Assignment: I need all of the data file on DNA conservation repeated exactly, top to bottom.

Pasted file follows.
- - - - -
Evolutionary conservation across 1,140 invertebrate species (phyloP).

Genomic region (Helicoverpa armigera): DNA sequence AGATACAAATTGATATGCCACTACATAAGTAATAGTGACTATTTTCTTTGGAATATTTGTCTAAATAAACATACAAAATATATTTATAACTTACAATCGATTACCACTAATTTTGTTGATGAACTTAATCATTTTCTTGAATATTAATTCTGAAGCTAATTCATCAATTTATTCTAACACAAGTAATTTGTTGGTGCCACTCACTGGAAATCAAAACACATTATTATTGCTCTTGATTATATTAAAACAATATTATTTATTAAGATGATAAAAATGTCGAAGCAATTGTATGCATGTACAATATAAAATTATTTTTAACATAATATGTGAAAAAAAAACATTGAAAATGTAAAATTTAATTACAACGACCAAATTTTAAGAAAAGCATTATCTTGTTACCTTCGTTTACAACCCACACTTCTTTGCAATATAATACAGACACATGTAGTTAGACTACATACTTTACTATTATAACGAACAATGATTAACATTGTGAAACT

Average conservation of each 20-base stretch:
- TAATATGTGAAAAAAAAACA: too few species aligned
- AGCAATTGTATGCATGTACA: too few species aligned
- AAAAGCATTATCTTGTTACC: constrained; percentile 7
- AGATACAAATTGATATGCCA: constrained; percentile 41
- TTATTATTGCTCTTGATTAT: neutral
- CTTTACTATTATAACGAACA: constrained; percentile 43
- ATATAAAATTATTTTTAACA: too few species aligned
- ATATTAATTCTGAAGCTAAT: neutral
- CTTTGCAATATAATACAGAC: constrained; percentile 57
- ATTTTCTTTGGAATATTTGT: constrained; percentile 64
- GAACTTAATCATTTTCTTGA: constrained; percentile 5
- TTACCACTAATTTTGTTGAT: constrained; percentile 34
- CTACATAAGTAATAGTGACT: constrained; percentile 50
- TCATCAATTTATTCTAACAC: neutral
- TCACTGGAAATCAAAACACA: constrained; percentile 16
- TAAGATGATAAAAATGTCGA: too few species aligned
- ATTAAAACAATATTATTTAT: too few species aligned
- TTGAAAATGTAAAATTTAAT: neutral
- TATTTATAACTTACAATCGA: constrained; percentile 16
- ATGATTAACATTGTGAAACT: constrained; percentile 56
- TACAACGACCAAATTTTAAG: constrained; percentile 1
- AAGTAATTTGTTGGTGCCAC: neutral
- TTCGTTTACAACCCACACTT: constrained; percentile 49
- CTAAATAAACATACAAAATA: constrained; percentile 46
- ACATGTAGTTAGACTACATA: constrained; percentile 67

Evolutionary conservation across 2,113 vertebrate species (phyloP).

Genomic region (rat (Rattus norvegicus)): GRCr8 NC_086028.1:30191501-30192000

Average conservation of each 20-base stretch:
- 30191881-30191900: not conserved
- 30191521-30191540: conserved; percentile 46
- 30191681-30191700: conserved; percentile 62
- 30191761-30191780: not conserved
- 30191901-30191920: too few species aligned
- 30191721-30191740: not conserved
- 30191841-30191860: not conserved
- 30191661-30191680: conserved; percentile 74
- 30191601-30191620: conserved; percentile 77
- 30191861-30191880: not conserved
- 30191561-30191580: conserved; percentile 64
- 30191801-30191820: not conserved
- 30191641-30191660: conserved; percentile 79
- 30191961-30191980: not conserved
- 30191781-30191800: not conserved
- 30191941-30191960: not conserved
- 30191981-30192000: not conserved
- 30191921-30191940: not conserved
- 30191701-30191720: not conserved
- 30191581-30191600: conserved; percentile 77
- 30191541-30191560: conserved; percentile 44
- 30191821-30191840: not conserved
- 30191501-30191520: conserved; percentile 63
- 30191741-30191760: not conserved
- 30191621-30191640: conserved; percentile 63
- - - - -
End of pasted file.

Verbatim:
Evolutionary conservation across 1,140 invertebrate species (phyloP).

Genomic region (Helicoverpa armigera): DNA sequence AGATACAAATTGATATGCCACTACATAAGTAATAGTGACTATTTTCTTTGGAATATTTGTCTAAATAAACATACAAAATATATTTATAACTTACAATCGATTACCACTAATTTTGTTGATGAACTTAATCATTTTCTTGAATATTAATTCTGAAGCTAATTCATCAATTTATTCTAACACAAGTAATTTGTTGGTGCCACTCACTGGAAATCAAAACACATTATTATTGCTCTTGATTATATTAAAACAATATTATTTATTAAGATGATAAAAATGTCGAAGCAATTGTATGCATGTACAATATAAAATTATTTTTAACATAATATGTGAAAAAAAAACATTGAAAATGTAAAATTTAATTACAACGACCAAATTTTAAGAAAAGCATTATCTTGTTACCTTCGTTTACAACCCACACTTCTTTGCAATATAATACAGACACATGTAGTTAGACTACATACTTTACTATTATAACGAACAATGATTAACATTGTGAAACT

Average conservation of each 20-base stretch:
- TAATATGTGAAAAAAAAACA: too few species aligned
- AGCAATTGTATGCATGTACA: too few species aligned
- AAAAGCATTATCTTGTTACC: constrained; percentile 7
- AGATACAAATTGATATGCCA: constrained; percentile 41
- TTATTATTGCTCTTGATTAT: neutral
- CTTTACTATTATAACGAACA: constrained; percentile 43
- ATATAAAATTATTTTTAACA: too few species aligned
- ATATTAATTCTGAAGCTAAT: neutral
- CTTTGCAATATAATACAGAC: constrained; percentile 57
- ATTTTCTTTGGAATATTTGT: constrained; percentile 64
- GAACTTAATCATTTTCTTGA: constrained; percentile 5
- TTACCACTAATTTTGTTGAT: constrained; percentile 34
- CTACATAAGTAATAGTGACT: constrained; percentile 50
- TCATCAATTTATTCTAACAC: neutral
- TCACTGGAAATCAAAACACA: constrained; percentile 16
- TAAGATGATAAAAATGTCGA: too few species aligned
- ATTAAAACAATATTATTTAT: too few species aligned
- TTGAAAATGTAAAATTTAAT: neutral
- TATTTATAACTTACAATCGA: constrained; percentile 16
- ATGATTAACATTGTGAAACT: constrained; percentile 56
- TACAACGACCAAATTTTAAG: constrained; percentile 1
- AAGTAATTTGTTGGTGCCAC: neutral
- TTCGTTTACAACCCACACTT: constrained; percentile 49
- CTAAATAAACATACAAAATA: constrained; percentile 46
- ACATGTAGTTAGACTACATA: constrained; percentile 67

Evolutionary conservation across 2,113 vertebrate species (phyloP).

Genomic region (rat (Rattus norvegicus)): GRCr8 NC_086028.1:30191501-30192000

Average conservation of each 20-base stretch:
- 30191881-30191900: not conserved
- 30191521-30191540: conserved; percentile 46
- 30191681-30191700: conserved; percentile 62
- 30191761-30191780: not conserved
- 30191901-30191920: too few species aligned
- 30191721-30191740: not conserved
- 30191841-30191860: not conserved
- 30191661-30191680: conserved; percentile 74
- 30191601-30191620: conserved; percentile 77
- 30191861-30191880: not conserved
- 30191561-30191580: conserved; percentile 64
- 30191801-30191820: not conserved
- 30191641-30191660: conserved; percentile 79
- 30191961-30191980: not conserved
- 30191781-30191800: not conserved
- 30191941-30191960: not conserved
- 30191981-30192000: not conserved
- 30191921-30191940: not conserved
- 30191701-30191720: not conserved
- 30191581-30191600: conserved; percentile 77
- 30191541-30191560: conserved; percentile 44
- 30191821-30191840: not conserved
- 30191501-30191520: conserved; percentile 63
- 30191741-30191760: not conserved
- 30191621-30191640: conserved; percentile 63